Written by Erwin S. Fernandez.
How can one explain the Duterte phenomenon? Firstly Duterte provides an option in which security of persons and property is guaranteed in an environment where they are taken for granted and the rule of law is followed only at the whims and caprices of authorities. Second, Duterte managed to ride on the popularization of federalism federalism , which is the result of the awakening of various ethnicities in the country to the possibilities of representation absent in unitarist system. Consciousness of economic underdevelopment and emasculation of cultural diversity found in the countryside enabled these ethnic nations – neither tribes nor ethnolinguistic groups – to assert their cultural pride and strive for economic independence from the metropolis. The next step to this equation is quasi-political independence by way of federalism.
This paradigm shift happened at the onset of the new millennium to mid-2000s when various ethnies recognized their political, economic and cultural disenfranchisement as imposed from imperial Manila. Duterte has called Mindano has been colonized by the Manila elite. The time is ripe for federalism and a shift to a parliamentary system.
Presidential politics and constitutional reform
Personalistic and cacique leadership have characterized the presidential system in which the president becomes the fount and dispenser of favors to partymates. Pork barrel, the source of graft and corruption, is distributed to secure loyalty in Congress for the passage of laws. While checks and balances are meant to restrain the powers among the three branches in government, it sometimes leads to gridlock. The vice-president is an unnecessary office playing second fiddle to the president.
In the post-war Philippine politics, Senate President Jose Avelino, a Waray, said, “We are not angels. What are we in power for?” when he was accused of corruption by building campaign funds from US surplus for his presidential ambition. Will Duterte whose handlers pitch an incorruptible Digong be the first president with Waray roots and a Mindanaoan? Will he be the one to put stop to pork barrel and who could unite the country toward constitutional reform?
Opening the country to foreign investments by dismantling the protectionist provisions in the constitution does not mean neglecting the need toward national industrialization. Protectionist policies have only protected the old oligarchic class as well as former Marcos cronies in the country driving Filipinos in droves to look for jobs abroad. The Philippines lags behind other ASEAN members in terms of foreign investments, because of protectionist clauses in the constitution. The Left has always lamented the government’s labor export policy but never bothered to look at the possibility of foreign direct investments to spur growth in the countryside. The reason is that the continued impoverishment of the country makes their advocacy for armed revolution still enticing and appealing to youth while its top brass leaders reside in self-imposed exile. The time has come to end armed resistance in favor of parliamentary struggle, something that the old Partido Komunista ng Pilipinas (PKP) did in 1946 through the Democratic Alliance but only became a victim of state-sponsored harassment by Mar’s grandfather.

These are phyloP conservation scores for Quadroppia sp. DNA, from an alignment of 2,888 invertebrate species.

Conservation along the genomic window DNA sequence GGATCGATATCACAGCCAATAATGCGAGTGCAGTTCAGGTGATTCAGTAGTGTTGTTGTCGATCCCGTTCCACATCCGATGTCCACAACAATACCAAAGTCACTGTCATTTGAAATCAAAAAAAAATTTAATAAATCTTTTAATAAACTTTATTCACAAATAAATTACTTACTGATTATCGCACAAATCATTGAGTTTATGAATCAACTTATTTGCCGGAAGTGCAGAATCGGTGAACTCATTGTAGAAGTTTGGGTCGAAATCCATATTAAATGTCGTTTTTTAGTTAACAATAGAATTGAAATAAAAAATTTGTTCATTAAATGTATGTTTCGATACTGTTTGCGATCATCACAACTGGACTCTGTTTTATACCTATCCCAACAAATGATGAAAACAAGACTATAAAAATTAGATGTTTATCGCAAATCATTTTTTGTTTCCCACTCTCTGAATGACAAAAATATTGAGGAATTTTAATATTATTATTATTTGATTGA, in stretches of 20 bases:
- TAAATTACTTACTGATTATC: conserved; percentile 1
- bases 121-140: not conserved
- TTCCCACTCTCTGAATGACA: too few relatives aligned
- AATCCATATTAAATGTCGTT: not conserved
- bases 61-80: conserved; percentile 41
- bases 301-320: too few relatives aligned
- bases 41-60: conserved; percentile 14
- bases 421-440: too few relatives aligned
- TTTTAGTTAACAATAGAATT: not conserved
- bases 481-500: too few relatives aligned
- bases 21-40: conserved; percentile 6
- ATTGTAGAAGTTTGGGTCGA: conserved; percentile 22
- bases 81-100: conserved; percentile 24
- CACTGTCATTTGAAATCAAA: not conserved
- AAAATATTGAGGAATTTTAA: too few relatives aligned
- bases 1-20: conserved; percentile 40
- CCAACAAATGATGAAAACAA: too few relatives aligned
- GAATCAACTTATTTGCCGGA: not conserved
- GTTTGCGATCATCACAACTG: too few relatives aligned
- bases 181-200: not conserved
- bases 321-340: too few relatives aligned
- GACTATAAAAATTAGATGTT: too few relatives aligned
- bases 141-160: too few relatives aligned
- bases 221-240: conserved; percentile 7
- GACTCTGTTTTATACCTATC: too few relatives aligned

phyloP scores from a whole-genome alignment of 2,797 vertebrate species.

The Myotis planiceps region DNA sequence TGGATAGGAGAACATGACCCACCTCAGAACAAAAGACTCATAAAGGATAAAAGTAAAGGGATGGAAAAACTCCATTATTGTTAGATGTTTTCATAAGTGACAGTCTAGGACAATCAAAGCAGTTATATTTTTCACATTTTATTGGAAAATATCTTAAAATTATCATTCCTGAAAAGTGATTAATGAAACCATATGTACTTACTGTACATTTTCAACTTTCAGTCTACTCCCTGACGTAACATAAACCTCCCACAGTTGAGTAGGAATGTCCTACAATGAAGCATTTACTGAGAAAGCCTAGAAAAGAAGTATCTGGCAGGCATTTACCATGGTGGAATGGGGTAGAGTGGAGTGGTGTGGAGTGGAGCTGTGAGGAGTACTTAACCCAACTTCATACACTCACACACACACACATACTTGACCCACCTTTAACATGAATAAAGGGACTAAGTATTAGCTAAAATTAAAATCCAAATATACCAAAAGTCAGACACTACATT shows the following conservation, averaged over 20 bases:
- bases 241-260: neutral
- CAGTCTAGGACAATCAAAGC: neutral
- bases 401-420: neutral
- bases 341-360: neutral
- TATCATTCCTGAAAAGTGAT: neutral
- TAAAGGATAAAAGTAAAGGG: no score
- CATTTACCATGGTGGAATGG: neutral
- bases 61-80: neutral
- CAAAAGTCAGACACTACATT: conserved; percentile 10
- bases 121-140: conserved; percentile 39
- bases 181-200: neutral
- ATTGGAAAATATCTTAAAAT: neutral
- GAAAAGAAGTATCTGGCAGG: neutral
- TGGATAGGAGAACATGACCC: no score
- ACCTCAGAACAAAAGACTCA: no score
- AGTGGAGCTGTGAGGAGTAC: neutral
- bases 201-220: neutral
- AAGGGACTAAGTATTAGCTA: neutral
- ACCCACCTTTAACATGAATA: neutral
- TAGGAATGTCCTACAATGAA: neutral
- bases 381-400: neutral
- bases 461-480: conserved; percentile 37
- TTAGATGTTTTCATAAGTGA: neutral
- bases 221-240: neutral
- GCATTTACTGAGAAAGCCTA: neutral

Uncouth provincial versus prim and proper but corrupt national elite
In the present constitution, safeguards are in place to prevent the return of dictatorship. No matter how glib Duterte is in saying that he will abolish Congress once he is in power, he knows he cannot do that. Though he describes himself as leftist and socialist, it remains to be seen how his leftism and socialism would manifest if he wins. If he is true to his word that following the law should not be a choice but a must, killing of journalists and the extrajudicial killings should have no place in his presidency so that Davao Death Squad must now be a relic of his past.
By refusing to receive large monetary donations from big business, Duterte rejects anything that will stand in the way of his political and economic agenda for the country. These businessmen will become political baggage once they demand concessions from him that will compromise the national or people’s interests. In fact, his populist appeal came in part from his strategy of involving the people throughout the country in his nationwide campaign. Mass mobilization in the grassroots is erroneously seen as the making of a fascist movement. The fanaticism observed in a Duterte supporter is no different from the devotion of a Daang Matuwid’s adherent. They will vote for their respective candidates, right or wrong.
The image of Duterte as a lowly provincial storming Manila sends shivers to the spine of national elite and kingmakers. Maverick with a mind of his own, Duterte does not mince his words to criticize institutions and establishments. Of all the presidentiables, it was only Duterte who proposes a complete revamp of the whole system, something that alarms the oligarchy that supports Roxas, Poe and Binay. With Roxas, the elitism and incompetence of the incumbent will continue; with Poe, the interest of Danding Cojuangco and other Marcos cronies will be protected; with Binay, the same oligarchic class will benefit in his misrule.
Digong will win in the elections. The Visayans and Mindanaoans should not miss this chance. In the counting, however, in which cheating operators with the connivance of Smartmatic and the Commission on Elections (COMELEC) he will lose but this will drive the people to revolution in the provinces. Will the outcome lead to the balkanization of the country? Let the will of the people prevail and the country will remain united as one.
Erwin S. Fernandez is an independent researcher based in Urdaneta City. This article forms part of IAPS continuing coverage of the Philippines general election. Image credit: Screencap/Youtube.